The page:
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Rodney Glassman: McCain (Or Hayworth) Gets First Serious Democratic Challenger

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Hoping to benefit from a pitched battle on the Republican side of the aisle, an up-and-coming Democratic office holder in Arizona announced on Tuesday evening that he will formally run for the Senate seat held by John McCain.

Rodney Glassman, a one-time aide to Rep. Raul Grijalva (D-Ariz.), has formally dropped his elected position as Vice-Mayor of Tucson and is making a bid either to unseat McCain or defeat his Republican primary challenger, former Rep. J.D. Hayworth.

In making his bid, Glassman becomes the most serious entrant on the Democratic side of the aisle, and the first certifiable hope for the party to take the seat. But it remains a long shot. Strategists at the party committees have expressed mild interest in the Arizona race, and only because of the hot-tempered primary battle going on between the two Republican candidates.

Should Hayworth pull off the upset, it seems likely that more investments from the national infrastructure would come. McCain presents a more formidable challenge.

That said, Glassman has political appeal that has drawn attention and support in far-reaching circles. Former DNC Chair Howard Dean told the Huffington Post back in February that he was on his radar, mainly because Glassman had restricted donations to his exploratory committee to a scant $20.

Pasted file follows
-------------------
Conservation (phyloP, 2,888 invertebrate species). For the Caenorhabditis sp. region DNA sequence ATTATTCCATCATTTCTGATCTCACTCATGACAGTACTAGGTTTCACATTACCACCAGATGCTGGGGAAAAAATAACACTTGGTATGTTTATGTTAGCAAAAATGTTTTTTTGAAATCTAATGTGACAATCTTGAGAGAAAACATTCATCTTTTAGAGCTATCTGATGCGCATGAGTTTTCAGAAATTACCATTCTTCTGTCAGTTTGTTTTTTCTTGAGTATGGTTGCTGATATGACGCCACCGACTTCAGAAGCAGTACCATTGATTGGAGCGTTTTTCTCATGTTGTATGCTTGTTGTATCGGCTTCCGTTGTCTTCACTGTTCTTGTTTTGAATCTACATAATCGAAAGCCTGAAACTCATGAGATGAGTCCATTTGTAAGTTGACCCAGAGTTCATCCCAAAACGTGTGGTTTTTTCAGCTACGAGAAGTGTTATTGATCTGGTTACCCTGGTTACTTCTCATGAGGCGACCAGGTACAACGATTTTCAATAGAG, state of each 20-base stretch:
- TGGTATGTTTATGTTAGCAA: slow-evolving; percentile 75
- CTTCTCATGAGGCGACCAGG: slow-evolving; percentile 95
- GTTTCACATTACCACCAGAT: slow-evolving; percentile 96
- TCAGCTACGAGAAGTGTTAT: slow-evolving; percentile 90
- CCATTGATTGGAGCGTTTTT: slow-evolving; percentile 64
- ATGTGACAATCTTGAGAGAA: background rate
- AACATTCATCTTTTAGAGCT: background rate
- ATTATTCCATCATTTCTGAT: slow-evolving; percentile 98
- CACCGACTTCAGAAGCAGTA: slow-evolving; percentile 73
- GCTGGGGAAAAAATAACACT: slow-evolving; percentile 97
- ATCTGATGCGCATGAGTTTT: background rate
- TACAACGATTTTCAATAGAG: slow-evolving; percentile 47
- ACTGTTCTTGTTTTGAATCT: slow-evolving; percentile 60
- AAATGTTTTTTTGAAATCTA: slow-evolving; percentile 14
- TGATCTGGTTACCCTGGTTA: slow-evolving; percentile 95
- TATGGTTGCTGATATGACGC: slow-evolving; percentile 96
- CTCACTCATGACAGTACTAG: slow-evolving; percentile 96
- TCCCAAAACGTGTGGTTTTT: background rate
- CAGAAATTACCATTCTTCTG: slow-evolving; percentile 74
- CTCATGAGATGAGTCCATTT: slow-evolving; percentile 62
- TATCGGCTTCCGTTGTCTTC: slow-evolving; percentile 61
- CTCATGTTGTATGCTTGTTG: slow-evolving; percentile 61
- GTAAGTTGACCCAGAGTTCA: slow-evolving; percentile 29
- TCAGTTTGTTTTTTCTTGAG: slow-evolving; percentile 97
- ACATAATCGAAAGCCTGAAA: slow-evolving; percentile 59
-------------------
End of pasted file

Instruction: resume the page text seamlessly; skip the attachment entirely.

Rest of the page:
"People should pay attention to him in this atmosphere," Dean said. "If someone is going to run and limit contributions to $20 now and [keep it that low] they can catch on even with the Tea Party crowd, which is big in Arizona."

Glassman's personal story, meanwhile, is an almost absurdly weaved-together set of impressive jobs and achievements that make him all the more compelling. In an interview several months ago with the Huffington Post, he promoted himself as having grown up as a "nice Jewish boy in a Scout troop chartered by the Mormon church."

He hails from California but came to Arizona in 1997. At the age of 23, Glassman started his own non-profit group called the Glassman Foundation, which did charitable work throughout southern Arizona. He volunteered for Grijalva's congressional campaign in 2002, after which he went to D.C. to be part of the congressman's legislative staff.

His time in D.C. was limited, as he went back to Arizona to get his PhD in Arid Land resources at the University of Arizona's college of agriculture. But he kept one foot in politics, holding on to his formal duties on the congressman's staff. As if that wasn't enough for his plate, Glassman than pursued a law degree at UofA, during which a spot on the Tucson City Council opened up. Persuaded to run for the post, he left Girjalva's office and announced his candidacy. That was 2006, his second year of law school.

The actual election took place in 2007 and his admission to the Arizona Bar took place in May 2008. Still, apparently, not internally satisfied, he decided to join the Air Force to become a JAG -- a challenge in its own right, but made even harder by the fact that officials told him he had to lose 60 pounds to qualify. He did it. In six months.

It was during JAG training, Glassman says, that he first was approached about the idea of running for the Senate in 2010. A listening tour followed, during which Glassman took only $20 donations for an exploratory committee. In between, he got married. And on Tuesday, he decided he would officially run for the seat held by an Arizona icon.

"What we found is that Arizona is very interested in a U.S. Senator that is focused on Arizona," the candidate told the Huffington Post a few months back, "We have a U.S. Senator that has spent the majority of his career running for president and who has spent his most recent time in the Senate stonewalling the president but never really focusing on us."

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